In the early days of Kubernetes, building a cluster was a complex undertaking. But with the advent of the cloud Kubernetes ecosystem, the process of building a cluster is as simple as executing a line of code. Beyond deployment, Kubernetes also manages hardware resources like CPU and memory. It’s fully API-driven, making it easy to develop against.
Within Kubernetes, you must define a container runtime within the cluster. Most commonly, this runtime is Docker, but many organizations use other runtimes like containerd and CRI-O.
Another important concept for containers is the container registry. Like an open-source package management solution like apt-get or yum, container registries are libraries of container images. Those container images contain many different applications and are integrated into CI/CD workflows as part of an automated build process. These registries can be private or public, depending on your requirements. The cloud providers also offer the ability to host your own container registry, whether public or private.
What is the Benefit of Using a VM?
While containers have become massively popular among developers and DevOps teams in recent years, VMs still represent most workloads—Gartner suggests that spend on infrastructure as a service (IaaS) components like VMs make up a quarter of public cloud spend.
Many legacy applications
don’t support running on containers because they were written in monolithic application environments, which depend on multiple processes running for the application to be successful. This makes them better for VMs, which offer a higher level of isolation.
There are also security concerns as well with containers. There are several known container vulnerabilities, and those container exploits can exploit other containers since isolation isn’t as complete as it is in a VM—if a VM is breached from the host, the scope of the exploit is typically isolated to the VM itself.
Is a Container or VM Better?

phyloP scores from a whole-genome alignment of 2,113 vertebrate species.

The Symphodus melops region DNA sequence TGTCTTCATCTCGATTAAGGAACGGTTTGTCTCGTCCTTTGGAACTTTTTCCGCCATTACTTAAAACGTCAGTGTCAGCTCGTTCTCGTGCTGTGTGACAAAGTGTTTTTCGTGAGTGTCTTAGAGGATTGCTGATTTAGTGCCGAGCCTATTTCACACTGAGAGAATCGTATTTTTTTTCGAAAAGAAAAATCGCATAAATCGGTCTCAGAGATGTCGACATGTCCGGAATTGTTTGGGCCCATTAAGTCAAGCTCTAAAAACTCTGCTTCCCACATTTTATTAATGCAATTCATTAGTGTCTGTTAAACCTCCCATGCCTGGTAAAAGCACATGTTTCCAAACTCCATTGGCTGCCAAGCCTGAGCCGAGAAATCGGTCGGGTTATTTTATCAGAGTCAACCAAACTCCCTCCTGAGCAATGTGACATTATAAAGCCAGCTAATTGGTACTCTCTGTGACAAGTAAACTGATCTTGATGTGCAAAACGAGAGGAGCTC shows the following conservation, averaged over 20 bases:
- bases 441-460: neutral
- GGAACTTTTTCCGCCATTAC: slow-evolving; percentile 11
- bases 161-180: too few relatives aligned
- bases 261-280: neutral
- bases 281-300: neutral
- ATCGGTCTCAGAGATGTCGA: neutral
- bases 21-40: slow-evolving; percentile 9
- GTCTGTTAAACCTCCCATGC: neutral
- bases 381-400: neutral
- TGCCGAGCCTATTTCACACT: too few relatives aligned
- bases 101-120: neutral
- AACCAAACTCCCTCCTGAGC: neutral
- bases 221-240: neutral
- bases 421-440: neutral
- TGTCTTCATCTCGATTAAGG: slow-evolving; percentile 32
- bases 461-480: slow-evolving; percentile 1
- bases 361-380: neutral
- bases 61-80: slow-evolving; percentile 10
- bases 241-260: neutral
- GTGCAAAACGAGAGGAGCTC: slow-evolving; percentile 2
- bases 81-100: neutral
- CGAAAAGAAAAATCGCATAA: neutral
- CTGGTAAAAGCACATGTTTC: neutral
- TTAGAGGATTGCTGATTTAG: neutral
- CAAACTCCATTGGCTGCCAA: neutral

That said, containers are here, and they aren’t going away. They’ve improved the software development lifecycle by simplifying deployment workflows, reducing maintenance overhead, and offering near-infinite scalability options.
In this aspect, they’re like VMs, which fundamentally changed IT, enabling the automation of cloud infrastructure crucial to creating the public cloud and supporting multi-cloud environments. Most organizations have both containers and VMs (in fact, many container orchestration platforms like Kubernetes are often hosted on VMs). This makes sense since most environments support a wide variety of applications.
As containers have matured, many organizations have started using them for database servers, like Microsoft SQL Server. Beginning with SQL Server 2017, the popular Microsoft database engine has been available on Docker and Kubernetes. Many organizations use Docker for local database development and Kubernetes for production workloads since it supports high availability and has more robust persistent storage options.
Since databases are at the heart of your applications, their performance is critical. Identifying those database performance issues can be challenging for the best of DBAs, which is why so many organizations turn to SolarWinds. You can learn more about how SolarWinds® SQL Sentry
can help you more easily manage database containers and keep them running smoothly.
For more resources about monitoring container technology, check out this blog post about monitoring SQL Server on Linux containers
or watch this comprehensive guide to SQL Server on Docker containers